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Kate’s father – royal family photographer

Michael Middleton follows a long line of photographers to have captured important images of members of the royal family.

Little is known about how much experience the British Airways flight dispatcher-turned-businessman has behind the lens, but as the first official photographs to be taken of the future king, the pictures are sure to have their place in history.

The intimate family portraits were taken in the garden of the Middleton family home in Bucklebury, Berkshire, earlier this month and for Mr Middleton, they are not only of a future monarch but of his first grandchild.

Martin Keene, head of pictures at the Press Association, said the photographs were impressive. “Any photographer would have been pleased to have taken them,” he said.

The relaxed images of the smiling couple evoke memories of the Duke and Duchess of Cambridge’s official engagement photos, shot by celebrated fashion photographer Mario Testino.

The Peruvian, who created some of the most enduring images of William’s late mother, also took two pictures – one formal and the other more casual – of the couple at St James’s Palace, shortly after their engagement was officially announced in November 2010.

Testino had worked with William on many occasions in the past.

He marked his 21st birthday in 2003 while he also captured Prince Harry’s 20th birthday image in 2004, which showed the royal brothers joking with their father.

The Prince of Wales was also photographed by Testino in 2001 and again five years later to mark his first wedding anniversary to the Duchess of Cornwall.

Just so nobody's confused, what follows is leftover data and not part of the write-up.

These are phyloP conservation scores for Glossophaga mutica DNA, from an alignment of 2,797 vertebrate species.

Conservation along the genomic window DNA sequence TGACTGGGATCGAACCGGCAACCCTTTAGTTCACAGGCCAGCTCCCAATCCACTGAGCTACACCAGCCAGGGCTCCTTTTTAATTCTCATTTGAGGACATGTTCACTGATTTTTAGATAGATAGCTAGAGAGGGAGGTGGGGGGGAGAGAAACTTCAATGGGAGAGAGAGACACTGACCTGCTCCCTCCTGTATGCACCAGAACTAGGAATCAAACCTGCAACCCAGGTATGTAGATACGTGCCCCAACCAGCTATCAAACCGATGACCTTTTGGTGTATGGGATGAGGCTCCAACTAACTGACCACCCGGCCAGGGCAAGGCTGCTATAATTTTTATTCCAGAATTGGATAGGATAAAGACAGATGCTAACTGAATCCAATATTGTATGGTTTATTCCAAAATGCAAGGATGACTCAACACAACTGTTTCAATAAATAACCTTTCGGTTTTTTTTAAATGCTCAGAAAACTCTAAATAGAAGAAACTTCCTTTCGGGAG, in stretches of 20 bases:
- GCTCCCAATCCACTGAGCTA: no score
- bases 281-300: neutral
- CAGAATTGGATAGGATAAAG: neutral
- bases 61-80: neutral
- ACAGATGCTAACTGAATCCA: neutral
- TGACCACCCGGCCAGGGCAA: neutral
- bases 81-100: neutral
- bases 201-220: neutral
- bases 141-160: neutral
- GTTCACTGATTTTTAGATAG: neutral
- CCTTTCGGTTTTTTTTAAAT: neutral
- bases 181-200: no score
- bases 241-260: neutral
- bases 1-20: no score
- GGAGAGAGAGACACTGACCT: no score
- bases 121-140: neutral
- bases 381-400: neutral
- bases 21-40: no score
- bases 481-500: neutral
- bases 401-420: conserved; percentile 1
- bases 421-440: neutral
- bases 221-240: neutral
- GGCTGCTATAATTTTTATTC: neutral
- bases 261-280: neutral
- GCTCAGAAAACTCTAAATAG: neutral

Other notable photographers of the most famous family in the world include Lord Snowdon, who was a member of the royal family by marriage.

The ex-husband of the late Princess Margaret, he took the official photograph of the Queen – his former sister-in-law – to mark her 80th birthday in 2006.

Snowdon, who has also taken memorable images of the Queen Mother, Charles, William, Harry and Diana, Princess of Wales, got his first commission to photograph the royal family back in the 1950s.

Lord Lichfield, who died in 2005, was another celebrated society photographer who became known for his royal images.

Lord Lichfield, who used the name Patrick Lichfield professionally and was a first cousin once-removed of the Queen, was famous for chronicling the swinging 1960s but was often called upon by the royal family to record important family occasions.

Among the many portraits of the royal family he took, were the official photographs of Charles and Diana’s wedding in 1981.

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